Cleaning Springs Into Action

College Clean Up prepares the campus for the spring season.
College Clean Up prepares the campus for the spring season.

After a long winter, members of SUNY New Paltz’s faculty and students will come out of hibernation ready to pick up garbage and recyclables around  campus.

According to Assistant Vice President for Administration and Finance Michele Halstead, they are not doing this just for the sake of the campus’ appearance.

“It’s about campus pride and really making a commitment to the place we live,” Halstead said. “I [also] thought it would be nice to say to our maintenance staff that we appreciate the work that [they] do every day.”

The College Clean Up event, which was founded by Halstead, is implementing its fourth annual campus-wide clean up to prepare for the spring season, on March 30.

Some members of the college clean-up committee include Executive Director of Campus Auxiliary Services Steve Deutsch,  the Director of Facilities Operations Brian Pine and the Dean of the School of Business Hadi Salavitabar.

Halstead said she came up with this idea in 2008 while she was walking across the campus to a meeting with former President Steven Poskanzer and Assistant Vice President for Facilities John Shupe. While they were walking from JFT to HAB one of them picked a cigarette-butt up off the ground and dumped it into a trash can. Halstead thought that this would be a great idea to get faculty and staff to go out and clean the campus.

Halstead said the overall plan for this year’s event will be a lot like in years’ prior. Everyone participating in College Clean Up will meet in Student Union 62/63 where they will receive raffle tickets and be broken up into groups. Refreshments are also provided in the conference room.

“We hand out bags, gloves and [garbage] ‘grabbers,’” said Pine.

College Clean Up occurs before Accepted Students Day, a day when admitted students visit the SUNY New Paltz campus before they decide whether or not they want to enroll. Pine then sends the College Clean Up groups to those parts of the campus for about an hour.

“This is similar to our own homes where every member of the family is supposed to clean up after him/herself even though the house gets clean by the parents and somebody on a regular basis,” Salavitabar said. “I believe our College Clean Up day brings our campus family together.”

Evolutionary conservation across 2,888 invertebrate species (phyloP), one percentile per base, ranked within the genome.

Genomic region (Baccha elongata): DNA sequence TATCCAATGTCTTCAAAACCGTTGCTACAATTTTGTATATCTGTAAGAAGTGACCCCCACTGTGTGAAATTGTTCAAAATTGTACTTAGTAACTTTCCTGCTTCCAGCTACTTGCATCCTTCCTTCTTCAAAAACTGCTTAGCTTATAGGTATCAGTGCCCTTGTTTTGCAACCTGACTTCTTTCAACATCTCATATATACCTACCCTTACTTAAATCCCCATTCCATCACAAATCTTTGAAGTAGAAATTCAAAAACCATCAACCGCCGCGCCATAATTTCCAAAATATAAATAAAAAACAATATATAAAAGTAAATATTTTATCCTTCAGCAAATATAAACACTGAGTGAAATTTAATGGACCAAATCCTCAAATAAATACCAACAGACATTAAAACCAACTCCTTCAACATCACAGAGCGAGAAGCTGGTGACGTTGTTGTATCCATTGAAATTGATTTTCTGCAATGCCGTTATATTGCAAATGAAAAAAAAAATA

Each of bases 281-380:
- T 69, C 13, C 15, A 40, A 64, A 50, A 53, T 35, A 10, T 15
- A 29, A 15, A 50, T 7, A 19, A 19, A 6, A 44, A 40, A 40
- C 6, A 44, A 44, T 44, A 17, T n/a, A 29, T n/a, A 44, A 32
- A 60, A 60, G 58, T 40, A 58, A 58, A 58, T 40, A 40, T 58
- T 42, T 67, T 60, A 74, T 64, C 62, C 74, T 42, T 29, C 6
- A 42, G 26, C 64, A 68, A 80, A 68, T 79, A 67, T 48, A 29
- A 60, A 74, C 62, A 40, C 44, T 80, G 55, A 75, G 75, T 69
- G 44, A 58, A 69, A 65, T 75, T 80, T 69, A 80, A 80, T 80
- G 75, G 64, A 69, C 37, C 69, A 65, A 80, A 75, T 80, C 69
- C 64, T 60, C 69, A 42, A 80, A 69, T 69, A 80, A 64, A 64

After picking up litter for an hour, participants leave the bags on the side of the road for the “ground folks” to pick up. The groups then return to the conference room for refreshments and raffle off T-shirts and baseball caps, Halstead said.

This year, more than 100 faculty members and students are expected to participate in the  College Clean Up.

“Last year’s College Clean Up sign-up sheet was well over 100 [participants],” said Halstead. “A lot of FirstYear Initiative students participate to get credit for community service and many athletes came out to clean up the athletic field.”

The event has grown a lot since its inception in 2008. The first annual College Clean Up event was on a weekend. That event only garnered 50 participants because many faculty members were not on campus and many students were probably still asleep from the night before, Halstead said.  Since then, the College Clean Up  has been moved to Wednesdays because faculty would be on campus and most students did not have classes on that day.

Halstead said last year’s College Clean Up day was the “best day to be out on campus.” There were also student tours going on, as well as baseball games.

The event is not affiliated with RecycleMania, Halstead said. However, committee members Pine and Kim Welson, the assistant director facilities operations, are heavily involved with RecycleMania.

According to Pine, RecycleMania is a recycling tournament between colleges and universities across the United States.

In RecycleMania, “results are measured and compared to other schools,” Pine said. “[College Clean Up] is a college-sponsored event.”

Salvitabar said the College Clean Up committee have established a tradition on the SUNY New Paltz campus and they hope it continues.

“I hope this event and tradition continues well beyond 10 years from now and into perpetuity,” Salavitabar said. “I will do my best to participate in it while I am here and after I retire.”